Without Strong Global Support, Sudan Could Quickly Become ‘a Locus of Lawlessness, Radiating Insecurity across Region’, Secretary-General Tells Pledging Event

Following are UN Secretary-General António Guterres’ remarks to the high-level pledging event on Sudan and the region, taking place online and in Geneva today:

Thank you for coming together today in support of the people of Sudan.

The scale and speed of Sudan’s descent into death and destruction is unprecedented.  Without strong international support, Sudan could quickly become a locus of lawlessness, radiating insecurity across the region.

Hundreds of civilians have been killed and many thousands more injured.  These numbers grow by the day.

The situation in Darfur and Khartoum is catastrophic.  Fighting is raging with people attacked in their homes and on the street.  Entire neighborhoods have no running water and limited electricity supplies, and more than two thirds of hospitals near areas of conflict cannot function.

I am particularly concerned by reports of gender-based and sexual violence, and by the ethnic dimension of the violence in Geneina.  Targeted attacks against civilians based on their ethnic identities could amount to crimes against humanity.

In little more than two months, 2 million people have been forced from their homes, seeking refuge in safer parts of Sudan or across borders.  Close to half a million people have already crossed borders into neighbouring countries. I thank these countries for their hospitality and urge them to do everything possible to keep their borders open to people fleeing the fierce fighting in Sudan.

Before this conflict erupted, Sudan was already grappling with a humanitarian crisis.  This has now escalated into a catastrophe affecting more than half the country’s people.

Deadly violence against aid workers and the looting of humanitarian property and supplies have made aid operations even more difficult and dangerous.

Despite the challenges, United Nations agencies and our partners reached 1.8 million people with lifesaving aid in April and May.  Convoys of trucks have delivered food, water, health care and education supplies across frontlines in eight states, including Khartoum.  We are making significant efforts to scale up our operations.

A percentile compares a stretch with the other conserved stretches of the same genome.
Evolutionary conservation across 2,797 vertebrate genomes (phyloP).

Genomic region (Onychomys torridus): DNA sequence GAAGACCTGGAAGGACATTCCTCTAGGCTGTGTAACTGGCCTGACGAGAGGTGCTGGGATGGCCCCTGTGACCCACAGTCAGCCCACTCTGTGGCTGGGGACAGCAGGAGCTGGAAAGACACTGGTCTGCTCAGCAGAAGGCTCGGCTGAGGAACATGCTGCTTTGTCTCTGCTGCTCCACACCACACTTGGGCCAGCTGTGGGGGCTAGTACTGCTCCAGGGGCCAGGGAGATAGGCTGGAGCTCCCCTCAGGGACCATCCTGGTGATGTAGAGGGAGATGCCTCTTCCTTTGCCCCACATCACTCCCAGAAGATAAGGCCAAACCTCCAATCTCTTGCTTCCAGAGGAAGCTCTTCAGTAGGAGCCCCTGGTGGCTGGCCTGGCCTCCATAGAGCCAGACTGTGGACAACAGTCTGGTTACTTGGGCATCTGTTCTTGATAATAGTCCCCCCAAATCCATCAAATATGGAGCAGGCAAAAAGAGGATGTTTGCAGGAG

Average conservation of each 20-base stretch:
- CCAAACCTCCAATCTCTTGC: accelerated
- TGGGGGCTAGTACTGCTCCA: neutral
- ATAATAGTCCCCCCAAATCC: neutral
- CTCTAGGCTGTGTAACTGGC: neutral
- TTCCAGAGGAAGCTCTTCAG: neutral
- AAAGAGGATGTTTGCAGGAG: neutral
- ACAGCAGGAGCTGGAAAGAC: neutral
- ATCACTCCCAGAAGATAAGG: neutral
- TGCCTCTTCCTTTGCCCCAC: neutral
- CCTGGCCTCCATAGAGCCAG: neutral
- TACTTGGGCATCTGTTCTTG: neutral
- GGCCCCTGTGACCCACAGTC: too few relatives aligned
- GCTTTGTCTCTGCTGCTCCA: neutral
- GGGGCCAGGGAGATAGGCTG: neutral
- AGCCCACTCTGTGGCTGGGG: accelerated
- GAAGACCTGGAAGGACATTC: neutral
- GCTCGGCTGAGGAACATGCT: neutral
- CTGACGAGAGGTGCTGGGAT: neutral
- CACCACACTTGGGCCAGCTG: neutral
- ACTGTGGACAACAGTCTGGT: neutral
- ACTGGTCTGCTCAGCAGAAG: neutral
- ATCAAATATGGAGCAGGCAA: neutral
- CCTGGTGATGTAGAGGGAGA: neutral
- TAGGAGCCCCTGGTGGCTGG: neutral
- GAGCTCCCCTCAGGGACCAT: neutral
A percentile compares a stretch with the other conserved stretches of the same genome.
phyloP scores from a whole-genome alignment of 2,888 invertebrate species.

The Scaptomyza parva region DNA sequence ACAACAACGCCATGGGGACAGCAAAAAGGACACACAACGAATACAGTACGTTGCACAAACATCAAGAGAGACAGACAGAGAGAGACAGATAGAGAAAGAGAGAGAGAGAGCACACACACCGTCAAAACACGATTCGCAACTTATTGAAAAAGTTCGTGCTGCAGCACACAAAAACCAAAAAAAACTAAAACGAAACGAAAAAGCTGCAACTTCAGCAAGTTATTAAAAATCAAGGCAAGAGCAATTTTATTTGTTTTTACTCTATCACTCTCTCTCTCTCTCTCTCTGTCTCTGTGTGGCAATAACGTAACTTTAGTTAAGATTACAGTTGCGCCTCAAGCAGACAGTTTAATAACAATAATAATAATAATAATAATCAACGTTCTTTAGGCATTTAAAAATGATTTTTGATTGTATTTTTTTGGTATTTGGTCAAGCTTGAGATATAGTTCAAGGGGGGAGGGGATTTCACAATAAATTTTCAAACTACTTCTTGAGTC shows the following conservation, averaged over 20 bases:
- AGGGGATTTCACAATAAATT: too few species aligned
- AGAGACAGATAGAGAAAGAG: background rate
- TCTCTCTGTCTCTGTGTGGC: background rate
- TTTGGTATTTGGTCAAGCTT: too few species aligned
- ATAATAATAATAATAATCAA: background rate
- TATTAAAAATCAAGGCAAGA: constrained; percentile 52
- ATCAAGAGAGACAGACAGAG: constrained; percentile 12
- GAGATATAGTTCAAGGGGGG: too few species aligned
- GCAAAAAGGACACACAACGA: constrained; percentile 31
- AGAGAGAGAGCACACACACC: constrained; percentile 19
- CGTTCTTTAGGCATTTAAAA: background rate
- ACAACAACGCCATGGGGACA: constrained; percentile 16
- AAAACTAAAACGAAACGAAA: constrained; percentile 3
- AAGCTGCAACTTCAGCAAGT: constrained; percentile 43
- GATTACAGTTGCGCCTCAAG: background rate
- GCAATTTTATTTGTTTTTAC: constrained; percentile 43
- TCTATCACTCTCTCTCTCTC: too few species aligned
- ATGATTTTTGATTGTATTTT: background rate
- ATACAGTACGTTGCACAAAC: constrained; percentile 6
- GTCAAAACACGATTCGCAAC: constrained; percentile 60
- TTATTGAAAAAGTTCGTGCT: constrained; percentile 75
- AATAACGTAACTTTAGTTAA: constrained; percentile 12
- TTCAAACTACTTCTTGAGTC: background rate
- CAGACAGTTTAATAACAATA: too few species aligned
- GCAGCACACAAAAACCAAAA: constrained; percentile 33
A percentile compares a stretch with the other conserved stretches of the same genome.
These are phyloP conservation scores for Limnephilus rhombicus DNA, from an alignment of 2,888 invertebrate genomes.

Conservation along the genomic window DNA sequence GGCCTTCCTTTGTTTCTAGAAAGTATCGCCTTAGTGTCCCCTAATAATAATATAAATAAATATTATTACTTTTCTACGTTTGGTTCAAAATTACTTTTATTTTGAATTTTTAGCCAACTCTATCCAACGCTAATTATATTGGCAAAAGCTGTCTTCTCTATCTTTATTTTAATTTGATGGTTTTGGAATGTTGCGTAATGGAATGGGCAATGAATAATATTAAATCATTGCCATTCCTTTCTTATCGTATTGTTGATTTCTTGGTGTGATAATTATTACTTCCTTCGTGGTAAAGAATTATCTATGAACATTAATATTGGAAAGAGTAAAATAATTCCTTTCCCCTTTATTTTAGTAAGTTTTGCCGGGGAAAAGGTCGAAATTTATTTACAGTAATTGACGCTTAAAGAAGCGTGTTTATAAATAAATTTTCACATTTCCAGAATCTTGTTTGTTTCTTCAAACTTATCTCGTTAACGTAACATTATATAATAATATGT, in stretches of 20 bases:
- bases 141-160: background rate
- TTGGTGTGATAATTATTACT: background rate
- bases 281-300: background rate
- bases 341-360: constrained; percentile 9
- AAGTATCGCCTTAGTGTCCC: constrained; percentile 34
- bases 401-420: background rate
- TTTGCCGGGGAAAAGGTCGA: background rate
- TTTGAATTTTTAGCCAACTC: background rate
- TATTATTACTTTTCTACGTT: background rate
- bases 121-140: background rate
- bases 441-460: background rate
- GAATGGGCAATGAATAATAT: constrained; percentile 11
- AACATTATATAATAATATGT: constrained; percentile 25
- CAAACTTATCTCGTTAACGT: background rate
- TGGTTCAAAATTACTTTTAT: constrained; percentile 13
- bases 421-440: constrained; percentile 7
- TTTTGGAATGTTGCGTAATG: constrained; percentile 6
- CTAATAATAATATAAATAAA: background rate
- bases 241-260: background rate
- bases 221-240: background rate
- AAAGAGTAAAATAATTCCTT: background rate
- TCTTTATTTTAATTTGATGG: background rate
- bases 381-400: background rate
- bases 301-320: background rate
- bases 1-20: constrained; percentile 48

I urge the parties to the conflict to abide by their obligations under international humanitarian and human rights law, to protect civilians and enable humanitarian action.

Violence against aid workers and attacks on civilian infrastructure and humanitarian supplies must stop.

I appeal to the parties to the conflict and the Governments of neighbouring countries to do everything possible to enable humanitarian aid workers to reach all people in need, both within Sudan and across borders.

The people of Sudan and those of neighbouring countries are shouldering the burden of this terrible crisis.  We must do everything we can to support them. This is not only our duty as members of the international community — it is crucial to preventing the situation from deteriorating even further.

Our humanitarian agencies and their partners on the ground are ready to step up their efforts.  But funding for the Sudan Humanitarian Response Plan and the Regional Refugee Response Plan do not meet the scale of this emergency.  Of the $3 billion needed, less than 17 per cent has been funded so far.

I appeal to you all today to provide funding to deliver lifesaving humanitarian aid and support to people living in the most difficult and dangerous conditions.

The only way to end this crisis is through a return to peace and the restoration of civilian rule through the transition to democracy.  The Sudanese people have made their wishes very clear.

I am a true advocate for African initiatives.  The United Nations is fully committed to support the African Union and the Intergovernmental Authority on Development (IGAD) in their joint efforts to restore hope for a peaceful solution to this crisis.

As High Commissioner for Refugees, I witnessed the enormous generosity of the Sudanese people towards hundreds of thousands of Eritreans, South Sudanese and others seeking refuge in Sudan.  And I was always deeply impressed by the resilience of the Sudanese refugees I met in Chad.

The United Nations stands with the courageous Sudanese people and their wishes and hopes for a better future.

For information media. Not an official record.